We had turned left off of the empty Calea Victoriei, right again on Bulevardul Nicolae Balcescu, and now the van screeched to a halt in front of the tallest building in the city, the twenty-two-story Intercontinental Hotel.
“In the morning, gentlemens,” said Fortuna, rising, gesturing the way toward the lighted foyer, “we will see the new Romania. I wish you dreamless sleeps.”

Copyright © 1992 by Dan Simmons

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Children of the Night 3.8 out of 5 based on 0 ratings. 13 reviews.
Guest More than 1 year ago
I thought that this book was really smart, scary and at times sexy. I liked how he brought Romainian history and there troubled future and really make it stick, connect together. I liked how he used an ordinary doctor doing her job and end up having to do extrodanary things to get her son back. I loved the book.
Guest More than 1 year ago
This book was just great. Everything about it was great, the theory of vampires was just astounding and I am glad that I decided to read it.
SmplexlyRee on LibraryThing More than 1 year ago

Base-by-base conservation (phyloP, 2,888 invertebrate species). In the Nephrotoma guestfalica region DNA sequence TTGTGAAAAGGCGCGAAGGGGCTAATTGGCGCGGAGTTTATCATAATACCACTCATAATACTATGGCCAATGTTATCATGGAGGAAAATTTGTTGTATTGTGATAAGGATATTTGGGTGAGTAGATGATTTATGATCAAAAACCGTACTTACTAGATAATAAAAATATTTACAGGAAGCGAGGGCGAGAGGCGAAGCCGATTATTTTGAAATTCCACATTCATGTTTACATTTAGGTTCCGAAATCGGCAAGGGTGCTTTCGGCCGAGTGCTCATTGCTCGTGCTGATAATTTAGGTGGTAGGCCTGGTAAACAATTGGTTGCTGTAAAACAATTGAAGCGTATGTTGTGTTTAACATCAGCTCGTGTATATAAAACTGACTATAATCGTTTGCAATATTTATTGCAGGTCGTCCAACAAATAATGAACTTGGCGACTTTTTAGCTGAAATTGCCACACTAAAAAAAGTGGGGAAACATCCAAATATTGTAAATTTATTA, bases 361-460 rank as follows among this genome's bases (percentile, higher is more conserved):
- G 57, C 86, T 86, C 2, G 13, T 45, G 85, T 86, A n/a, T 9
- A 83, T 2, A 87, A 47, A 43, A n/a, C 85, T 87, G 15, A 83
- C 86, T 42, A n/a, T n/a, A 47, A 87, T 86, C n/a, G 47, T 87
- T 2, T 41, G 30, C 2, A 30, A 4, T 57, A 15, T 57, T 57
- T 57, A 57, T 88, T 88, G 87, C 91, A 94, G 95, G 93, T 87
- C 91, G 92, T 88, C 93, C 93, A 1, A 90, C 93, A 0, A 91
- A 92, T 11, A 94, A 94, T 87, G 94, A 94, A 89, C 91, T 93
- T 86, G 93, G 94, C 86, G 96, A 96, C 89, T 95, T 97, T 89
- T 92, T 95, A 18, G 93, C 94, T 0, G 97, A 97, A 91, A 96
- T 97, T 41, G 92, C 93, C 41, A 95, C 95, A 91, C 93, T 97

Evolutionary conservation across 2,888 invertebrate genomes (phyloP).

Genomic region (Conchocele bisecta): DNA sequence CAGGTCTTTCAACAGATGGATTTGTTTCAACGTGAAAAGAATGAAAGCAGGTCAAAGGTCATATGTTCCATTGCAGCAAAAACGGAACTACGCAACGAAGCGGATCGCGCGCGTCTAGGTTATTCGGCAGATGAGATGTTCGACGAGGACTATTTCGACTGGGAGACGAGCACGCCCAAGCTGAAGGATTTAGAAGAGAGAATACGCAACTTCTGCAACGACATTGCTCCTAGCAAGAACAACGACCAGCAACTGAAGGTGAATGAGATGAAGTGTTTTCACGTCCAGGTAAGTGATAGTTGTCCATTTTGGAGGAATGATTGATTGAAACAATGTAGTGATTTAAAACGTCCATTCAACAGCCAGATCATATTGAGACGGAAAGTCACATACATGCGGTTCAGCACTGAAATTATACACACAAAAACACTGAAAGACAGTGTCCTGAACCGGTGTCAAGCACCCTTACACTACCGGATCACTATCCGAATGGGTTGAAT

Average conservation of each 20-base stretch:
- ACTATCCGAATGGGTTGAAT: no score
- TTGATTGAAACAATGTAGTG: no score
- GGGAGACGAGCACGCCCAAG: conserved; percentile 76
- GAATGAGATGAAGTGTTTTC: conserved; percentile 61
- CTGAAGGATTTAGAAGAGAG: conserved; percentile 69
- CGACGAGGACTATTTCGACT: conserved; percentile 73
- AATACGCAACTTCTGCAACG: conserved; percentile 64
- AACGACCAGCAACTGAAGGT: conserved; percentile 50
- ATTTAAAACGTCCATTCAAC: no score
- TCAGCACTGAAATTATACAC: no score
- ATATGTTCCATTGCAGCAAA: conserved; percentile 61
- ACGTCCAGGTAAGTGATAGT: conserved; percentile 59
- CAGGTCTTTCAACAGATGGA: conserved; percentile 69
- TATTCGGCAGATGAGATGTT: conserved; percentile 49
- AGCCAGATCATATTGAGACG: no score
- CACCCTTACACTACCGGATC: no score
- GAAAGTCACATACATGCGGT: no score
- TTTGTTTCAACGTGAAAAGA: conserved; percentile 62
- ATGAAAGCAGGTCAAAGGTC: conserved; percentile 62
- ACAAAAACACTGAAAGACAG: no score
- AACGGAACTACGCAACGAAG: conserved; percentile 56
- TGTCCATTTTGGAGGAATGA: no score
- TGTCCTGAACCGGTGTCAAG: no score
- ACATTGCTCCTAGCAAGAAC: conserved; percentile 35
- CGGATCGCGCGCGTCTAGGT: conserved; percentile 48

Set in post-Ceausescu Romania, this unique take on vampirism was most definitely a yummy read. I have an avid interest in genetics and an even more avid interest in Vampires (notice I capitalize the word, 'cause they're that important!)...unless they sparkle/dazzle. Then I don't love them so much. What I enjoyed most about the book, aside from the obvious - the Vampires - was that it seems Simmons actually did some research. This is the first book by him that I've read, so I'm not certain if he's this thorough in all of his writing, but I was pleased that he didn't just throw a bunch of tripe together and call it good. A scientific explanation, and a believable one at that, for vampirism? Awesome! The characters were incredibly strong, well thought out, and admirable. You can relate to them as people, and I always love a book that allows me to like a character, even if I don't -like- the character. That said, though, I feel the ending was just a bit weak. Not weak in a way that left me groaning and rolling my eyes, but certainly not as powerful as the rest of the book. That did not detract from my enjoyment of the novel, however. At any rate...There's orphans, scientists, explosions, love, despair, hope and just a thoroughly engaging plot. Definitely a must read.
bnbookgirl on LibraryThing More than 1 year ago
I was so excited to read this book, but then, very disappointing. There are so many vampire novels out there that are much more interesting. Dan Simmons has written some great books, this is not one of them
iamza on LibraryThing More than 1 year ago